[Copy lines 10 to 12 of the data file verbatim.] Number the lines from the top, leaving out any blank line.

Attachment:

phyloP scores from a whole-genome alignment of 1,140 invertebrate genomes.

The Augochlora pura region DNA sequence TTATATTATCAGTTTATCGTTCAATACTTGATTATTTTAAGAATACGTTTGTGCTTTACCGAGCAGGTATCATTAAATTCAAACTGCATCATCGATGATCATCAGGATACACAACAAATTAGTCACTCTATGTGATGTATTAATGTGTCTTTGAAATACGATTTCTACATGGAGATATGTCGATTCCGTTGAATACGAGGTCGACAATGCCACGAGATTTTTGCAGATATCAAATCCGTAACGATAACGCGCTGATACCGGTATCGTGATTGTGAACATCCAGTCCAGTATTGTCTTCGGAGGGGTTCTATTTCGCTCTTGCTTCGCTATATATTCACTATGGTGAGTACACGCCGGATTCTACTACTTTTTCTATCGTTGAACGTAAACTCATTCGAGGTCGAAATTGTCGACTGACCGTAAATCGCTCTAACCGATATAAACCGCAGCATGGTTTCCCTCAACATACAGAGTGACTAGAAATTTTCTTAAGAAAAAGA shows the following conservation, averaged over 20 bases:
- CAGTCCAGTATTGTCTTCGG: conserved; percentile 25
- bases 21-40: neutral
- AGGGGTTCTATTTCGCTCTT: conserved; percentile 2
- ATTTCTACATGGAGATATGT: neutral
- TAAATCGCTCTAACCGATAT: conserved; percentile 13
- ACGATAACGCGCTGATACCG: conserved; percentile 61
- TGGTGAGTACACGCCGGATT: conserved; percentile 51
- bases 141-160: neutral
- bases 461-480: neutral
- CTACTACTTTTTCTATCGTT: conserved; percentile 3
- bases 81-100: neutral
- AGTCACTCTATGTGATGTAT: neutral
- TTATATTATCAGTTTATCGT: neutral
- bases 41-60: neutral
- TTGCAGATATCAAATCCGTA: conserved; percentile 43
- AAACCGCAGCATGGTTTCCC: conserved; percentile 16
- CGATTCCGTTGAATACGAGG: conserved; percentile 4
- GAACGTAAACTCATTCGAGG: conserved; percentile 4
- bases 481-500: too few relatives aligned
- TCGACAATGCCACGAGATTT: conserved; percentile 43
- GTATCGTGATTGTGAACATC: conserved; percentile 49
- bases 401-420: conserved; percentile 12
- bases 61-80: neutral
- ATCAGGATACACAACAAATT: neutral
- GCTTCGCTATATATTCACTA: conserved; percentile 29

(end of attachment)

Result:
- bases 141-160: neutral
- bases 461-480: neutral
- CTACTACTTTTTCTATCGTT: conserved; percentile 3